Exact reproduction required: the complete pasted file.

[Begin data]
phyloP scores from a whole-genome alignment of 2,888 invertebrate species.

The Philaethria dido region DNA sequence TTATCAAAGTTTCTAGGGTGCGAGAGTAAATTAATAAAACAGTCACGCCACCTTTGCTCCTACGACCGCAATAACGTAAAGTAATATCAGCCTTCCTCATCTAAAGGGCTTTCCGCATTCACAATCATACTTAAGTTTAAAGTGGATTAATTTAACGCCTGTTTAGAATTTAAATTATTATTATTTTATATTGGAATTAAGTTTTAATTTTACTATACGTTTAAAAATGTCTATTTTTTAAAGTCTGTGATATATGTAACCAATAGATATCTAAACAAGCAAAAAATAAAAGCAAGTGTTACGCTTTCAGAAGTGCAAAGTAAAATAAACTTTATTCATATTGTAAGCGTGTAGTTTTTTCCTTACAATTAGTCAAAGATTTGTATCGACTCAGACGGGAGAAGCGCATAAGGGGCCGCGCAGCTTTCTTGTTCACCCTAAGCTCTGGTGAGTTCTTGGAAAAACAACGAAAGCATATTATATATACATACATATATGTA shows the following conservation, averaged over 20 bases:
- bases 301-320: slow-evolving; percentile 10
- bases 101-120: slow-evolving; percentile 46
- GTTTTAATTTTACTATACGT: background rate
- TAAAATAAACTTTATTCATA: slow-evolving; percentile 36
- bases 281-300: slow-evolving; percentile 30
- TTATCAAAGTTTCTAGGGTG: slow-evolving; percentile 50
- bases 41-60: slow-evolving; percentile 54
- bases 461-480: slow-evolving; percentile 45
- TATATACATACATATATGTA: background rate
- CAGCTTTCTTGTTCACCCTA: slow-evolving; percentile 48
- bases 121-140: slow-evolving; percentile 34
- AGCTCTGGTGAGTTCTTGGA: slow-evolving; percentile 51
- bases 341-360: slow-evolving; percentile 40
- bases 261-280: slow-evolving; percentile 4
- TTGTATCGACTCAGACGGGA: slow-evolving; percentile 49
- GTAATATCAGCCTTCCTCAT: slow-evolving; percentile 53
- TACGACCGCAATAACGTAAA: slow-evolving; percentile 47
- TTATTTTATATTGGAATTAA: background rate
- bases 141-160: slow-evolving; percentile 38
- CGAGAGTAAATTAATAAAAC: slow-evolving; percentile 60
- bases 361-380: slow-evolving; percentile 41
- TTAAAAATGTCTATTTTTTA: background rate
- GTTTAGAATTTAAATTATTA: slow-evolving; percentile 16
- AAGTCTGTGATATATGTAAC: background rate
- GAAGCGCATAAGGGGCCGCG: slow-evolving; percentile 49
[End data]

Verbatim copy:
phyloP scores from a whole-genome alignment of 2,888 invertebrate species.

The Philaethria dido region DNA sequence TTATCAAAGTTTCTAGGGTGCGAGAGTAAATTAATAAAACAGTCACGCCACCTTTGCTCCTACGACCGCAATAACGTAAAGTAATATCAGCCTTCCTCATCTAAAGGGCTTTCCGCATTCACAATCATACTTAAGTTTAAAGTGGATTAATTTAACGCCTGTTTAGAATTTAAATTATTATTATTTTATATTGGAATTAAGTTTTAATTTTACTATACGTTTAAAAATGTCTATTTTTTAAAGTCTGTGATATATGTAACCAATAGATATCTAAACAAGCAAAAAATAAAAGCAAGTGTTACGCTTTCAGAAGTGCAAAGTAAAATAAACTTTATTCATATTGTAAGCGTGTAGTTTTTTCCTTACAATTAGTCAAAGATTTGTATCGACTCAGACGGGAGAAGCGCATAAGGGGCCGCGCAGCTTTCTTGTTCACCCTAAGCTCTGGTGAGTTCTTGGAAAAACAACGAAAGCATATTATATATACATACATATATGTA shows the following conservation, averaged over 20 bases:
- bases 301-320: slow-evolving; percentile 10
- bases 101-120: slow-evolving; percentile 46
- GTTTTAATTTTACTATACGT: background rate
- TAAAATAAACTTTATTCATA: slow-evolving; percentile 36
- bases 281-300: slow-evolving; percentile 30
- TTATCAAAGTTTCTAGGGTG: slow-evolving; percentile 50
- bases 41-60: slow-evolving; percentile 54
- bases 461-480: slow-evolving; percentile 45
- TATATACATACATATATGTA: background rate
- CAGCTTTCTTGTTCACCCTA: slow-evolving; percentile 48
- bases 121-140: slow-evolving; percentile 34
- AGCTCTGGTGAGTTCTTGGA: slow-evolving; percentile 51
- bases 341-360: slow-evolving; percentile 40
- bases 261-280: slow-evolving; percentile 4
- TTGTATCGACTCAGACGGGA: slow-evolving; percentile 49
- GTAATATCAGCCTTCCTCAT: slow-evolving; percentile 53
- TACGACCGCAATAACGTAAA: slow-evolving; percentile 47
- TTATTTTATATTGGAATTAA: background rate
- bases 141-160: slow-evolving; percentile 38
- CGAGAGTAAATTAATAAAAC: slow-evolving; percentile 60
- bases 361-380: slow-evolving; percentile 41
- TTAAAAATGTCTATTTTTTA: background rate
- GTTTAGAATTTAAATTATTA: slow-evolving; percentile 16
- AAGTCTGTGATATATGTAAC: background rate
- GAAGCGCATAAGGGGCCGCG: slow-evolving; percentile 49